How to Keep Your Jewelry Clean

Article posted on July 22, 2012

Article Photo It's no secret - jewelry can get pretty expensive. And while it makes sense that those who have spent hundreds or thousands of dollars on their necklaces and bracelets have an interest in keeping their prized jewelry clean, even those of us with less expensive pieces should know how to take care of our jewelry. Regardless of what a particular piece originally cost, all jewelry can have value that stretches far beyond monetary worth. After all, what good is a bracelet thatís been passed down through many generations if it's now so tarnished that it can't be worn or shown off?

That's why it's so important to keep all of your jewelry clean. There are many processes you can follow and precautions you can take depending on the type of jewelry you intend to properly maintain. We'll start with the most common category of jewelry - gold and silver - and work our way on down the list.

Gold and Silver - While gold and silver are certainly not identical in their composition, similar steps can be taken to maintain jewelry made of either metal. Both gold and silver are soft metals and as a result are prone to scuffs and scratches. Keep this in mind when polishing your gold or silver jewelry as most cloth materials can scratch pieces fairly easily. To prevent unnecessary damage to gold or silver items, invest in a polishing cloth for your prized items. Cloths like these are manufactured to prevent unwanted scuffing and are often treated with non-abrasive chemicals that help restore luster to your jewelry. When looking for a more thorough clean, submerge any gold items in a solution made of club soda and a few drops of liquid dish soap for 10 - 15 minutes. Special dip cleaners are available to customers looking to restore tarnished silver.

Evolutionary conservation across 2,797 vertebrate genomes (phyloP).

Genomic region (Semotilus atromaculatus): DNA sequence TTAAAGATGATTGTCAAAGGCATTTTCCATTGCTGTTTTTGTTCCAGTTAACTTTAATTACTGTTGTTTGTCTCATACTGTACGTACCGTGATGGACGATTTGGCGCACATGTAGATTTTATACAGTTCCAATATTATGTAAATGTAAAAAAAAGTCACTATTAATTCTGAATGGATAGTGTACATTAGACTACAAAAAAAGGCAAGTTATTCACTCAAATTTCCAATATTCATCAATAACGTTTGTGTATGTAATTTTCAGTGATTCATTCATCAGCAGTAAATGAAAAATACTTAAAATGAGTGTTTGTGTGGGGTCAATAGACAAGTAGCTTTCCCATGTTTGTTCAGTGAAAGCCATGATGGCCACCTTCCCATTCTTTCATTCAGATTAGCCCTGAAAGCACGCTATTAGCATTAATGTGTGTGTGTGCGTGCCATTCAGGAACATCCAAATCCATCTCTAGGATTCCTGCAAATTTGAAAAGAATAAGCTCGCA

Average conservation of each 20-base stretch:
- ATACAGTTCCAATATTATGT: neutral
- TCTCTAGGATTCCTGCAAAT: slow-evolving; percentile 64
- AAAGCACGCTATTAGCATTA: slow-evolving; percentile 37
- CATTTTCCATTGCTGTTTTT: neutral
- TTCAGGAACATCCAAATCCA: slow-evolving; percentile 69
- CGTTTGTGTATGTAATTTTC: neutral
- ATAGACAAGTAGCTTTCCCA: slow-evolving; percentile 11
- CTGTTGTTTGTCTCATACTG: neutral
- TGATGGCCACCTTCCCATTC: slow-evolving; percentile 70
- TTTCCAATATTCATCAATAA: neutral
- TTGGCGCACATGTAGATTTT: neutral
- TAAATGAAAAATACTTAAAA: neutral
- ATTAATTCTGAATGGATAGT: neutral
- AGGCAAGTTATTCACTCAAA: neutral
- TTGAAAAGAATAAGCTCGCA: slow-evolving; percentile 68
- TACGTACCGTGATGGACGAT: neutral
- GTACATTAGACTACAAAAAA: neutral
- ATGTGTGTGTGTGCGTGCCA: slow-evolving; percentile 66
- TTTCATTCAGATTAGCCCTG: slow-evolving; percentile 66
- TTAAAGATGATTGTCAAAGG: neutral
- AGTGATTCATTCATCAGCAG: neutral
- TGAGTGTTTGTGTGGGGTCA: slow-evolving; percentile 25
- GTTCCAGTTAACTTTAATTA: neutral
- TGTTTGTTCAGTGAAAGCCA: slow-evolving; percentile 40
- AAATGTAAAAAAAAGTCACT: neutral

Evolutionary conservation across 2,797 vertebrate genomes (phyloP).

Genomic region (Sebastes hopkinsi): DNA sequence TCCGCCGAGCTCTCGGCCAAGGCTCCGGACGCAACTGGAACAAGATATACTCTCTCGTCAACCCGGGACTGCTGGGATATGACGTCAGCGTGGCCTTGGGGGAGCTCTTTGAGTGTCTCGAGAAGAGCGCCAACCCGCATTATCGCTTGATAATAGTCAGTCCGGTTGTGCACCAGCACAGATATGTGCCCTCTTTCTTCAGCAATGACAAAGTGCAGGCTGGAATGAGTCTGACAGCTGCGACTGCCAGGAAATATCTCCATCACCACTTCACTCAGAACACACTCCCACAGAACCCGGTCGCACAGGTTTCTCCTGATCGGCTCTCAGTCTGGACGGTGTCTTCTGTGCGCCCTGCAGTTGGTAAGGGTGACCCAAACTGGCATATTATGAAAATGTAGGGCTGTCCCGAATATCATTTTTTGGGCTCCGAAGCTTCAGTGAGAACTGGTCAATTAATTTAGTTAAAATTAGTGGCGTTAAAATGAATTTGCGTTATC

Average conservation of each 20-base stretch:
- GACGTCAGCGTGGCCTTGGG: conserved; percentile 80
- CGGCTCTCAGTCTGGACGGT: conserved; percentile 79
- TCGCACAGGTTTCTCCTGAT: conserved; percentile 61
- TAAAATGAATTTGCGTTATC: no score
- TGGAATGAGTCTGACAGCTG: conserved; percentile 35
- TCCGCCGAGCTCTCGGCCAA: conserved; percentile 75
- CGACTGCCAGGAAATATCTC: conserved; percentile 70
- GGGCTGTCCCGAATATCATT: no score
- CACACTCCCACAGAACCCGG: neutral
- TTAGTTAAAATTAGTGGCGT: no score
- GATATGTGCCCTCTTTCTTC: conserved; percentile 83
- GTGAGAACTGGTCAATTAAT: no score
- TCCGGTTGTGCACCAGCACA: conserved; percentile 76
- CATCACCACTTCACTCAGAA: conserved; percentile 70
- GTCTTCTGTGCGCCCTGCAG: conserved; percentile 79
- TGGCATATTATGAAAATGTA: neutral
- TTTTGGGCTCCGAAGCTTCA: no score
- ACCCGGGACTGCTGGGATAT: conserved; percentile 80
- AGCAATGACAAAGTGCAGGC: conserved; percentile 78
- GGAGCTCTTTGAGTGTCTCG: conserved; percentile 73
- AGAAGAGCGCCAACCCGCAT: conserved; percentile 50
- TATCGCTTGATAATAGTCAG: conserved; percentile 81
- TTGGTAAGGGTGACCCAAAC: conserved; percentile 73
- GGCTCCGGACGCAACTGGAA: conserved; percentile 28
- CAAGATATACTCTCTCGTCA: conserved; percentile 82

Pearls - Like many precious metals, natural pearls are sensitive to scratching, scuffing and chemical abrasion. Many of the stronger solutions that are used to remove tarnish from metals will cause permanent damage to authentic pearls, so caution must be taken when preparing a cleaning solution for your jewelry. A simple mixture of warm water and a few drops of mild soap is sufficient for your pearl earrings and necklaces - baby soaps are often the purest of soaps and are usually the safest choice when selecting a cleansing agent for your solution.

Diamonds - You're probably well aware that diamonds are stronger than virtually all other jewelry materials, but don't fall victim to the misconception that they can't be scratched. An equally strong stone could nick your valuable diamonds with very little effort, so remember to clean your diamond pieces one at a time. When preparing a cleaning solution for your diamonds, mix six parts water to one part ammonia in a small bowl and dip your piece into the mixture. You'll then want to ever-so-gently scrub your jewelry (while still submerged in the solution) with a soft-bristled brush. When you feel that your item is clean, rinse it off under warm water and dry it off with a soft cloth free of lint or other debris. The importance of using a soft-bristled brush on your diamonds must be stressed - although your diamond is pretty tough, the stone is often set in a metal base that is not as resistant to scratching and scuffing.

Regardless of what type of jewelry you're cleaning, there are a couple basic rules of thumb that can be applied to all of your pieces to promote cleanliness. First of all, you should always remove any jewelry before getting ready in the morning or for a night out. Many health and beauty aids like hairspray and perfumes can inflict unnecessary wear and tear on your items over time. Second, make sure that you keep your jewelry dry as often as possible. Prolonged exposure to water can also cause irreversible damage to your jewelry, especially those items with porous surfaces.

Thank you to gnilenkov for another great photo.